SAN DIEGO -- Tony Gwynn's office is in disarray these days, and he wouldn't want it any other way.
Papers are strewn all over his desk, fan mail piles up in the corner, shelves are stacked with letters and media guides and who knows what else -- and Gwynn, "Mr. Padre," the baseball Hall of Famer, San Diego State legend and the Aztecs' head coach since 2003, loves the whole fine mess.
He has been immersed in the Stephen Strasburg saga, and it's only gotten crazier, with his 20-year-old rock-star right-hander having his collegiate grand finale Tuesday by being selected by the Washington Nationals with the No. 1. overall pick in the 2009 First-Year Player Draft.
As for the encore, Gwynn said he can only imagine, but for now, there's only pure elation, not to mention a heck of a lot more recruiting interest coursing through the urban campus.
"I've never had the consensus No. 1," Gwynn said. "We're happy for him, because he came here believing that he was going to help us get to a regional. And he came here not really knowing what college baseball was all about, and how hard you have to work. He realized his freshman year that it was a lot more than he thought it was.
"But I've never seen a kid put his heart and soul and all his time and effort into trying to get better. So today is the culmination of three years of hard work. He's been a great student, he's been a student of the game, each year he got better and better, and he's one of the few guys where I can honestly sit here and tell you he's ready. He's ready for those next challenges that are going to come at that next level.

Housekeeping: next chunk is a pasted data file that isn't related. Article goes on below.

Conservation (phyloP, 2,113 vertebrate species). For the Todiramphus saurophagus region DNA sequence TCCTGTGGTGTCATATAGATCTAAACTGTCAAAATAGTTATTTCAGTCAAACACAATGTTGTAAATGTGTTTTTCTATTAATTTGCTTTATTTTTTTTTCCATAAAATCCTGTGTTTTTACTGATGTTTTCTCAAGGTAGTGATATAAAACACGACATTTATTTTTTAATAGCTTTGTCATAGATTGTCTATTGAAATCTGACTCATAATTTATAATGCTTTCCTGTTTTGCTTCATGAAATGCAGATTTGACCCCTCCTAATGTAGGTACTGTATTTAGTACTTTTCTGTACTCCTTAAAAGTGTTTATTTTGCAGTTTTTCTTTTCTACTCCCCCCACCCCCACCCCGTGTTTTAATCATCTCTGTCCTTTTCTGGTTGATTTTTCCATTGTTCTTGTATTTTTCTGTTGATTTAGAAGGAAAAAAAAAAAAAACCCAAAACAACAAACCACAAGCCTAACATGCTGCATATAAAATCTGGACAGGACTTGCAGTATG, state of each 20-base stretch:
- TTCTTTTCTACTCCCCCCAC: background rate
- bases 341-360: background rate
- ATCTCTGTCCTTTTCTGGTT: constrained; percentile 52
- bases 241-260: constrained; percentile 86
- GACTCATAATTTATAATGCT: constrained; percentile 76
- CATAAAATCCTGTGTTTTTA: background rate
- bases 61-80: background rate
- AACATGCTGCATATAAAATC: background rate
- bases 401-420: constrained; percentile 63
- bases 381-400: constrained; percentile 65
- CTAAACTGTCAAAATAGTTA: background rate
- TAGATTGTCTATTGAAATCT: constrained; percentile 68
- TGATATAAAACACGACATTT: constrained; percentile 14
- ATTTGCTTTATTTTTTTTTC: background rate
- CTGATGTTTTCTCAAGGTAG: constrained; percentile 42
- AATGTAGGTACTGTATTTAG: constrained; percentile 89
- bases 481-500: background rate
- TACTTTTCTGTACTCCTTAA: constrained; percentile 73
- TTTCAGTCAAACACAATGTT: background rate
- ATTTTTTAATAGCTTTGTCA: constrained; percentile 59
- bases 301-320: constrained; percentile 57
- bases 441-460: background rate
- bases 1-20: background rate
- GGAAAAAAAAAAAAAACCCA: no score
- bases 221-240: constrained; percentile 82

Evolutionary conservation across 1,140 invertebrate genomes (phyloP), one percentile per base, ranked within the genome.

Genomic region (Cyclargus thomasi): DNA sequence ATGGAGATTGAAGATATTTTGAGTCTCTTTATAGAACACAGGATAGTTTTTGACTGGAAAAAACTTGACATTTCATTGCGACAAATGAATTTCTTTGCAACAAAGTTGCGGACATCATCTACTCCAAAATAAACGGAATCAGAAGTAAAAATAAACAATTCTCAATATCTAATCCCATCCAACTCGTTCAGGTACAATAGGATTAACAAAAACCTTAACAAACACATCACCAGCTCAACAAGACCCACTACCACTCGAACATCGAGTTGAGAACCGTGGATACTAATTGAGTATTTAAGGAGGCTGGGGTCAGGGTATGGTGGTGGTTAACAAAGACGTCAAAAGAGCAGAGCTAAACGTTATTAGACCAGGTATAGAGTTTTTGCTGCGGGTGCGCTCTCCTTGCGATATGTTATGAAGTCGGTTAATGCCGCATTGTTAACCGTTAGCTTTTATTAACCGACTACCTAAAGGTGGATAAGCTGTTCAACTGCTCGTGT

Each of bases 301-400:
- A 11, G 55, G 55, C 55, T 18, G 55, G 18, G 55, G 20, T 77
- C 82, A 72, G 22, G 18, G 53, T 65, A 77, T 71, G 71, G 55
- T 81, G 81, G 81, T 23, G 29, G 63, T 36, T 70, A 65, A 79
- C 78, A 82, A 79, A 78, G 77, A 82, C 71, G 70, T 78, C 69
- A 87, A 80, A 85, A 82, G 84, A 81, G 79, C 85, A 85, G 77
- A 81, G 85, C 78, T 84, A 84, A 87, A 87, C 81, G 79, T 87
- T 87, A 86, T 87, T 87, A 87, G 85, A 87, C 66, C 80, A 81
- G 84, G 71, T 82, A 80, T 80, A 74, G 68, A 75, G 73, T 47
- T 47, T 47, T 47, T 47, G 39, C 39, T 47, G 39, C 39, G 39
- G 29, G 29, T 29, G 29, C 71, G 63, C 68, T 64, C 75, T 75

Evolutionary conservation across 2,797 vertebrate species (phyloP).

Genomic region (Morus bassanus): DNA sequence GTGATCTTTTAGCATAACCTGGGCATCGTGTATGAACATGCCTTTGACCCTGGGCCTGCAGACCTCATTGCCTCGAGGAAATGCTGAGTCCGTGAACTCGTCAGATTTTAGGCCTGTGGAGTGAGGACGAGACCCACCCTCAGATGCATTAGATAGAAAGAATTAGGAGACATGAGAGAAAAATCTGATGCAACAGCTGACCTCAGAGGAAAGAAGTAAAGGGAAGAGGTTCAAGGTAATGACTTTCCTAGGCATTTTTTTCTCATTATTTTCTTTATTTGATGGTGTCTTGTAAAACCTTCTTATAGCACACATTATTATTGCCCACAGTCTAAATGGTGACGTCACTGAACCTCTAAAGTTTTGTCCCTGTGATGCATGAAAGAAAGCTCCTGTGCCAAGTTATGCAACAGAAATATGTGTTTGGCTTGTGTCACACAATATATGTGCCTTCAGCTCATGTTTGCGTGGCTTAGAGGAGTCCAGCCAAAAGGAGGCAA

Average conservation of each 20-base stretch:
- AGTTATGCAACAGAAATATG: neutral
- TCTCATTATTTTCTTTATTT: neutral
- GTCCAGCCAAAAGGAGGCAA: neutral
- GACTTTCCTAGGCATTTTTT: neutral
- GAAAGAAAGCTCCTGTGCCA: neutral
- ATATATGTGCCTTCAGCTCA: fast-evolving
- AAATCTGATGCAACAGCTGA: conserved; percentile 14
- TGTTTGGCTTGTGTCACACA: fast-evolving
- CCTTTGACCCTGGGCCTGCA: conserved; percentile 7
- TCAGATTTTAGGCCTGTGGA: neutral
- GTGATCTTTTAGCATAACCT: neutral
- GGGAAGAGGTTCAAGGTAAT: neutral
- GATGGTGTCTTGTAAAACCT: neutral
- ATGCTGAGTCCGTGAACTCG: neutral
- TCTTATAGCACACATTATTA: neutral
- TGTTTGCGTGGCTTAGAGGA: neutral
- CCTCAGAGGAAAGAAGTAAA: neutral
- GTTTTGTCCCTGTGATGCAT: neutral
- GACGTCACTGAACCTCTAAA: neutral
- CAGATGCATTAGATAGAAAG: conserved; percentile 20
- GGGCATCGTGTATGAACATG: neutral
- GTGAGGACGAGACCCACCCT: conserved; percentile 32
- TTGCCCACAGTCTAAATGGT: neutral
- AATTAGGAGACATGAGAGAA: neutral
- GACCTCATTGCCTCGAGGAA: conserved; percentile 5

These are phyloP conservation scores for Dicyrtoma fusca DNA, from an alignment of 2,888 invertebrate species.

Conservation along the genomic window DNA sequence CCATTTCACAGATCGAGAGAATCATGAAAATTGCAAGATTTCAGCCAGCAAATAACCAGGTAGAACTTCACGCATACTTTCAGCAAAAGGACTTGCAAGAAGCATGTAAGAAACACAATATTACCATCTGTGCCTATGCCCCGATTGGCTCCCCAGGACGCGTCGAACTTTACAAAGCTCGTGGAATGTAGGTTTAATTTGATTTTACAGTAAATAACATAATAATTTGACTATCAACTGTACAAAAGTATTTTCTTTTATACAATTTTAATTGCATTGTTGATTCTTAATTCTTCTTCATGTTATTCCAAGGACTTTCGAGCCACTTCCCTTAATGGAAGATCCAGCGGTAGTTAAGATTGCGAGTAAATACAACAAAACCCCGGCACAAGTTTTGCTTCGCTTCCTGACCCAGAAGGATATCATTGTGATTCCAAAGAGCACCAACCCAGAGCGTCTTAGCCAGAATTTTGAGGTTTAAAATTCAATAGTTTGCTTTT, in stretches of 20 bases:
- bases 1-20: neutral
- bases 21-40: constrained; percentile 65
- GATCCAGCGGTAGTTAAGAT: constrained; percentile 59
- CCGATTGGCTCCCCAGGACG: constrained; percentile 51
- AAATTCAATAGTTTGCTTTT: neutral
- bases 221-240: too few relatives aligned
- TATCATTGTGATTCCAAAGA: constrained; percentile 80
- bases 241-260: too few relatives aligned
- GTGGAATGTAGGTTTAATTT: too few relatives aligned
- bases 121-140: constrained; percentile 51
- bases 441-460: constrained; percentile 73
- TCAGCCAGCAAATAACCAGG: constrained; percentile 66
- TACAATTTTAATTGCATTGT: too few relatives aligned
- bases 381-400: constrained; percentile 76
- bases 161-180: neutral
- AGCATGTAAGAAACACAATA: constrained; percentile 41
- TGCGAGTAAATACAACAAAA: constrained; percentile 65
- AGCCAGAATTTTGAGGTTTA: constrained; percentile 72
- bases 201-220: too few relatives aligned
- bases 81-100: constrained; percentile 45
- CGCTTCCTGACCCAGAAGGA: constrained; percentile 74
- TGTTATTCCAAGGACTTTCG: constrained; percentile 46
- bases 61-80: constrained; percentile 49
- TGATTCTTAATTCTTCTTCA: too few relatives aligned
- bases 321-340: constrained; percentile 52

"Now, I'm not going to sit here and tell you he's going to the big leagues and have success right away. I'm just telling you that he's worked hard enough to put himself in a position where he's ready for the challenges ahead."
Gwynn opted to stay at the office Tuesday along with the rest of the coaches and let Strasburg soak in the storied selection at home with his family and teammates and friends. Three of those teammates were still hanging around the Aztec Athletics Center before heading to Chez Strasburg, however, and they said they had absolutely no fear that Strasburg would live up to all the hype.
Jomel Torres, a first baseman who just completed his freshman season, said he couldn't help but entertain the notion that Strasburg could possibly return to Tony Gwynn Stadium for a senior season at San Diego State.
"He's first overall, so I think he'll pass it up," Torres said with a smile. "But today's a celebration. He's a great teammate, and we're all proud of his achievements for us and for himself."
Aztecs lefty reliever Craig Rasmussen agreed, saying Strasburg has always shown maturity beyond his years, something that will play well -- along with his 100-mph-plus fastball and outstanding offspeed repertoire -- in a professional career that's expected to catapult him to the Major Leagues soon, possibly this year.
"He gets us pumped up in the dugout if we're down," Rasmussen said. "You can always talk to him on or off the field, and he gives good advice. Plus his arm seems like it's never tired."
Shortstop and pitcher Ryan O'Sullivan, meanwhile, said the media circus and veritable convention of scouts that has tracked Strasburg's every spike mark this season and last has helped educate the other Aztecs on life in the soon-to-be-bigs.
"The first time I saw him pitch, as soon as his right arm went up, 50,000 radar guns popped out and you knew exactly who the scouts were," said O'Sullivan, whose brother, Sean, was selected in the third round of the 2004 Draft by the Angels and is currently on their Triple-A team in Salt Lake.